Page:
Many of us are building a pension fund, a portfolio of shares or deposits with our bank or building society.
Most of these investment options reward us for our participation by offering income (usually in the form of interest or dividends) or by demonstrating capital growth (share prices increasing).
Accordingly, there are three components to our investments: the capital sum we invest, any growth in the value of the capital sum invested or rewards (interest or dividends) paid by banks or companies in which we hold shares.
What we do with these rewards, particularly interest and dividends, is key to the speed with which our investments grow.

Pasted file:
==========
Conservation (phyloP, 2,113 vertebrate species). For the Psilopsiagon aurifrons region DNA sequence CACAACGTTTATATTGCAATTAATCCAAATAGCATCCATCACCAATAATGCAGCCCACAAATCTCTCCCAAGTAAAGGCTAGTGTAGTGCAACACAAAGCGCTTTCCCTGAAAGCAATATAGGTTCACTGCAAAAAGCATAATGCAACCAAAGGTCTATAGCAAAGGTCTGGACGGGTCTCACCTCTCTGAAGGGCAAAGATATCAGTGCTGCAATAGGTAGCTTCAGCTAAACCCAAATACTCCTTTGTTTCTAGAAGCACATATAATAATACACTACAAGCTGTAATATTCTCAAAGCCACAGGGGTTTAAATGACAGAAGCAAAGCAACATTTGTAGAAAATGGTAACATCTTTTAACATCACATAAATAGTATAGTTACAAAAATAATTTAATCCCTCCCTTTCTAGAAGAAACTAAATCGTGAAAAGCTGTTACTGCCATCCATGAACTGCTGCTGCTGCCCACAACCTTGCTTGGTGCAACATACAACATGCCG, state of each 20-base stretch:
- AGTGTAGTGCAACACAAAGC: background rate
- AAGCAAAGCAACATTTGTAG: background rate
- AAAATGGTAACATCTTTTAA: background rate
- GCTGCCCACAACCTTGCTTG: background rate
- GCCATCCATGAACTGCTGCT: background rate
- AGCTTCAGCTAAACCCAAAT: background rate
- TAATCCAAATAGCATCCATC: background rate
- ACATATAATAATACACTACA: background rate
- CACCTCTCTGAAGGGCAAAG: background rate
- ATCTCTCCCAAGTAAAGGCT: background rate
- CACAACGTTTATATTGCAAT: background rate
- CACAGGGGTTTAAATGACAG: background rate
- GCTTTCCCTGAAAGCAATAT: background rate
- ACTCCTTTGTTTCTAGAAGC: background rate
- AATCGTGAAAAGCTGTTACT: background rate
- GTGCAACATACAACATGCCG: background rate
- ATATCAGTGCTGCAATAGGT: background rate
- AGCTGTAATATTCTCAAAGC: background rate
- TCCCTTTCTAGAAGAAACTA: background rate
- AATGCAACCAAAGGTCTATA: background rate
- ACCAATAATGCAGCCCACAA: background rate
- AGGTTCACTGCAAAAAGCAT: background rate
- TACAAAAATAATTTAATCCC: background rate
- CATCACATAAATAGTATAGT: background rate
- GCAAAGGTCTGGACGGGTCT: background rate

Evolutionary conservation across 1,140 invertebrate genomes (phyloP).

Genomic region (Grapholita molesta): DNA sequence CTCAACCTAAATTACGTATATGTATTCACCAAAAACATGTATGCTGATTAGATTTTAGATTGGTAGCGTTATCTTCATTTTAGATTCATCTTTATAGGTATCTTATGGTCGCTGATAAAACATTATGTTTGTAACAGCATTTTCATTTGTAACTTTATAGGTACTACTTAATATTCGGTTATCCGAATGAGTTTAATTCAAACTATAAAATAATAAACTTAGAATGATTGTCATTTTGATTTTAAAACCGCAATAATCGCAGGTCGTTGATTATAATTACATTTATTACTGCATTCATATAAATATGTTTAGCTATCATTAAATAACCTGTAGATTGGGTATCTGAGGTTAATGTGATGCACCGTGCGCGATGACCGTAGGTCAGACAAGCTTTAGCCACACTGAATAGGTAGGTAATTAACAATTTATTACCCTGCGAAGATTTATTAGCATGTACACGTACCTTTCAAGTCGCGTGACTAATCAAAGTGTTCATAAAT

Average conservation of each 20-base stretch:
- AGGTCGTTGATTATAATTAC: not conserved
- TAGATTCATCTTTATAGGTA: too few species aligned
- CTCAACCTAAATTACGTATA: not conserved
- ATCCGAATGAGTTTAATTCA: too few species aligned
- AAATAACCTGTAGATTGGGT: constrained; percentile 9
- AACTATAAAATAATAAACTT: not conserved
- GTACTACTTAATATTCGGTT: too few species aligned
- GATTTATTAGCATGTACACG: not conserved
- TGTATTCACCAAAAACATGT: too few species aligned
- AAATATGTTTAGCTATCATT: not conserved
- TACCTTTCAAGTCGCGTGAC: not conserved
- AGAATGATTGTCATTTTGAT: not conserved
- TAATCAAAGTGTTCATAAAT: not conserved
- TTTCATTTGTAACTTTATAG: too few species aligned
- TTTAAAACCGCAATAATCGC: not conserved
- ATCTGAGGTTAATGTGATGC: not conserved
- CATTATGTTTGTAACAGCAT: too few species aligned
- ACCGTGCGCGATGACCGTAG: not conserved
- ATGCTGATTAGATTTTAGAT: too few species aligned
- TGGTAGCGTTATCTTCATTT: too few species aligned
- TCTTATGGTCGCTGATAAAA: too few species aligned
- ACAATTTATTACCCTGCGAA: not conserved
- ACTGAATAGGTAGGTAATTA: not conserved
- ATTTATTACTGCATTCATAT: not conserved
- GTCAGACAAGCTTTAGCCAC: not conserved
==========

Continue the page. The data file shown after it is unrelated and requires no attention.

The reason for this is the impact of compound interest.
If the average return on your investments is say 3%, paid as dividends or interest, if you withdraw these payments your investments will maintain their capital value and over time inflation may reduce the purchasing power of this capital value as the value of money decreases.
Whereas, if you reinvest rewards, future returns will compound, and you are more likely to counter the effects of inflation.
Over short term periods these effects are small, but over longer periods the impact of compounding can be dramatic.